This article is about a call to action to end sexual assault and harassment against women. It's really disappointing that the majority of comments that have followed are about how things really aren't THAT bad (as a man), or that women should expect this from a bunch of lonely guys, or that hey it happens to men too. I know some of these commenters are are well meaning, but this article isn't about you. The comments miss the point and completely undermine the author with their male centered narrative.

So next time you read about a minority group creating something exclusive to their gender, race (like Black Girls Code), or religion, remember this thread of comments. Because I bet you're first instinct will be to say "the solution is not to divide us into separate groups!". But until you start listening, internalizing, and cultivating those minority voices rather than dismissing them or displacing them with your own, those people are going to keep dropping out, showing up small numbers, or start making their own exclusive conferences/coding groups/fill-in-the-blank.

Articles like this are declaring issues in existing communities. This make it natural for members in those communities to create opinions and question when listening, internalizing, and cultivating the issues brought forth. Some of those opinions will be of the type "Is this issue, compared to all other form of issues already identified in the community, significant different that it need a imminent and unique reaction?".

Hackers/programers/scientists/problem solvers is also extremely, to the point of obsession, interested in identify root issues when talking about problems. To find root issues, one need to ask questions, like are there similar issues like this one? Are they caused by the same problem? What suggested fixes are there? are those proven to work? whats does the number says, do they show a trend? are there sources that back up what people experience? How can we eliminate research and political biases? are there additional factors involved like relative risk, risk assessment and risk aversion?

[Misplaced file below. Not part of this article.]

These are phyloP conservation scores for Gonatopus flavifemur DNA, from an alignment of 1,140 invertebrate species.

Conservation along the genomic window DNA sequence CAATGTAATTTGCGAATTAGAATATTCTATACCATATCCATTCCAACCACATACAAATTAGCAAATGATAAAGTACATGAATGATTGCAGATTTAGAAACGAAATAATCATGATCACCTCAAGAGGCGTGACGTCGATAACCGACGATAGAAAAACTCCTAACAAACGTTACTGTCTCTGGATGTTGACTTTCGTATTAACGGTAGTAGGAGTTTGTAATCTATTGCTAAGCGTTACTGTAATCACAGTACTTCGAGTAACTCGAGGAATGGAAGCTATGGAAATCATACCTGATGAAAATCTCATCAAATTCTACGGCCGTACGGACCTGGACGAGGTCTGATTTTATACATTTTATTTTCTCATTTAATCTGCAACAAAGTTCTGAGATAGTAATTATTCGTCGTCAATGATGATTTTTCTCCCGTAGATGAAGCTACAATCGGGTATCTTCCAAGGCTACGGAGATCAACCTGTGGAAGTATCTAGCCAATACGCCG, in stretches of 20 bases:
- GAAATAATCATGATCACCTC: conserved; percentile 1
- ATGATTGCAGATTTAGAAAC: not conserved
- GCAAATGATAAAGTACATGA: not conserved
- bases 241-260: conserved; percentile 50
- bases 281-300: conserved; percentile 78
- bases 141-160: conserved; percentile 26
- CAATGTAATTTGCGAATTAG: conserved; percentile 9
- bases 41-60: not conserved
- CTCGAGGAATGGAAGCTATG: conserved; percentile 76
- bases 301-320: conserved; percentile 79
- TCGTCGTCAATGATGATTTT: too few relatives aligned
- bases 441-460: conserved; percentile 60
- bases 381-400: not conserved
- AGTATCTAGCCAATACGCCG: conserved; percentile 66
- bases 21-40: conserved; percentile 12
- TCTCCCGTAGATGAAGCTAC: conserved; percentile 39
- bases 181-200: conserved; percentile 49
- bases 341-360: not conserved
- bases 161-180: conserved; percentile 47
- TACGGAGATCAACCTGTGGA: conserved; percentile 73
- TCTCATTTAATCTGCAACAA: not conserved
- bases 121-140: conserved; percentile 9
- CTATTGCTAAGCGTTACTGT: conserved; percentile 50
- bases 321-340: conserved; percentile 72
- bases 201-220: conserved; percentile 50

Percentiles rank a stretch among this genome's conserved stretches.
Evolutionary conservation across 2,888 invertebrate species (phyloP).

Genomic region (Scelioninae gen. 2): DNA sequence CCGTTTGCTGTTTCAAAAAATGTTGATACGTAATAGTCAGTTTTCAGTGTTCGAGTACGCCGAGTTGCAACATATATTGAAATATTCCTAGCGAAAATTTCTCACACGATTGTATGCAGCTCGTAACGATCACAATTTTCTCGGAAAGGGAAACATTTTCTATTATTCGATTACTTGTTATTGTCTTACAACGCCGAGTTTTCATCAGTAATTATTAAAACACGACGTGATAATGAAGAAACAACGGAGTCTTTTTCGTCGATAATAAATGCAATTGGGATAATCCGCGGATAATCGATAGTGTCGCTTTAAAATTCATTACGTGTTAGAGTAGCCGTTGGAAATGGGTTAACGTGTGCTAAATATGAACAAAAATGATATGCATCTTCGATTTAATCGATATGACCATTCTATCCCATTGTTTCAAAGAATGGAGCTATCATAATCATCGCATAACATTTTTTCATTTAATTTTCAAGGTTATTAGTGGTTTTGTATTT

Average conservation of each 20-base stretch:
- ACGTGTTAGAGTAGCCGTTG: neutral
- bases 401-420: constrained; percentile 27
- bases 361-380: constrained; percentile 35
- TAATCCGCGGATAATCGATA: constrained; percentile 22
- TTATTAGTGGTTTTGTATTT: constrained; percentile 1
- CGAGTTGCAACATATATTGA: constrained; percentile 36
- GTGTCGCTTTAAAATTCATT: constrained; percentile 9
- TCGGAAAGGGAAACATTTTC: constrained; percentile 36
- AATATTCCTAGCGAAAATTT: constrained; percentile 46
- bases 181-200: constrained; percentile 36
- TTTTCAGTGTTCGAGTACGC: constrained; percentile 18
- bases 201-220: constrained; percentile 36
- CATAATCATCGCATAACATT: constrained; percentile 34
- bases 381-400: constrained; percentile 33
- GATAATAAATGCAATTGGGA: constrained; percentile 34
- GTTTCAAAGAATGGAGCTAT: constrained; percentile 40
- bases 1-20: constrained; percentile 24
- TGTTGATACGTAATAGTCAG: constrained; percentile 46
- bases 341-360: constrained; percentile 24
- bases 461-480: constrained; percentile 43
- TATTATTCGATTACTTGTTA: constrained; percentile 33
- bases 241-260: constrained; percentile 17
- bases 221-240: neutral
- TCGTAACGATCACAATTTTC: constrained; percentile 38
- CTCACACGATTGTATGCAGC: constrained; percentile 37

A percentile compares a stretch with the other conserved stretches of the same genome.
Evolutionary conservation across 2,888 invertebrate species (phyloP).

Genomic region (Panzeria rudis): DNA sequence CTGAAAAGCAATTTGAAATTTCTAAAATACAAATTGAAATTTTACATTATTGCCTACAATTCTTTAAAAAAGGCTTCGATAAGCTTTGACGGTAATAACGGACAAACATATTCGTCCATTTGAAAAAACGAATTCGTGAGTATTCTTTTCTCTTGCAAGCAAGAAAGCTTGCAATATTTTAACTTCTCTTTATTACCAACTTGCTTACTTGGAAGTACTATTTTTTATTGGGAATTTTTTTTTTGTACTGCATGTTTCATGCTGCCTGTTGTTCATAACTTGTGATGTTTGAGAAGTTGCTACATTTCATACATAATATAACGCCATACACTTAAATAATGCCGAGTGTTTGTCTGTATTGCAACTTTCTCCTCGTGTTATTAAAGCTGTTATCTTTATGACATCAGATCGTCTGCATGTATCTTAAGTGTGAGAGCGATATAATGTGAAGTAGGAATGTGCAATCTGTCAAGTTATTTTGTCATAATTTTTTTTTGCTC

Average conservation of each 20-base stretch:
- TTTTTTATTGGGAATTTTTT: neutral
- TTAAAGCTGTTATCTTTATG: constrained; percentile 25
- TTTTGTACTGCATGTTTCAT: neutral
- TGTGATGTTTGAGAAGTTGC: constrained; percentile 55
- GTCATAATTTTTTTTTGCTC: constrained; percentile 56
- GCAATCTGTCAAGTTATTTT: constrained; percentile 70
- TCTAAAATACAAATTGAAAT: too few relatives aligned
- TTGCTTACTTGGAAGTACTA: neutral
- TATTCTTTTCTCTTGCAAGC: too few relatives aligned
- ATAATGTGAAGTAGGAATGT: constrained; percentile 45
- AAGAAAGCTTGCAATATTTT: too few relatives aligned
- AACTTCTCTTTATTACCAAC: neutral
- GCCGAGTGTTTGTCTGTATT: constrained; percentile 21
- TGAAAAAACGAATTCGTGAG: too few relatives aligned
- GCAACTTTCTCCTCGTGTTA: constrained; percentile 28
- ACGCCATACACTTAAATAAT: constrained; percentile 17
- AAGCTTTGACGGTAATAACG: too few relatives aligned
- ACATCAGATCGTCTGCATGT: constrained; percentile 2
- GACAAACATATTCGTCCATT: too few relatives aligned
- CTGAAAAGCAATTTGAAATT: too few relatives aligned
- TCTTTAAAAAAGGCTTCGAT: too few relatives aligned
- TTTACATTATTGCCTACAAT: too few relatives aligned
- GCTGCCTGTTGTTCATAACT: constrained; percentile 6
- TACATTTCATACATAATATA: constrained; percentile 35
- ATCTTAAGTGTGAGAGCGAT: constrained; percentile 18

Denying those questions and asking the community to accept the issues as facts, immune against research and question, and just shut-up and follow any suggested fixes it gets, is wrong. Just simply wrong. Maybe that will result in people dropping out, showing up in small numbers, or who starts making their own exclusive conferences/coding groups/fill-in-the-blank. Maybe. But maybe the better way is to ask the questions and find the answers?

> Hackers/programers/scientists/problem solvers is also extremely, to the point of obsession, interested in identify root issues when talking about problems. To find root issues, one need to ask questions, like are there similar issues like this one? Are they caused by the same problem? What suggested fixes are there? are those proven to work? whats does the number says, do they show a trend?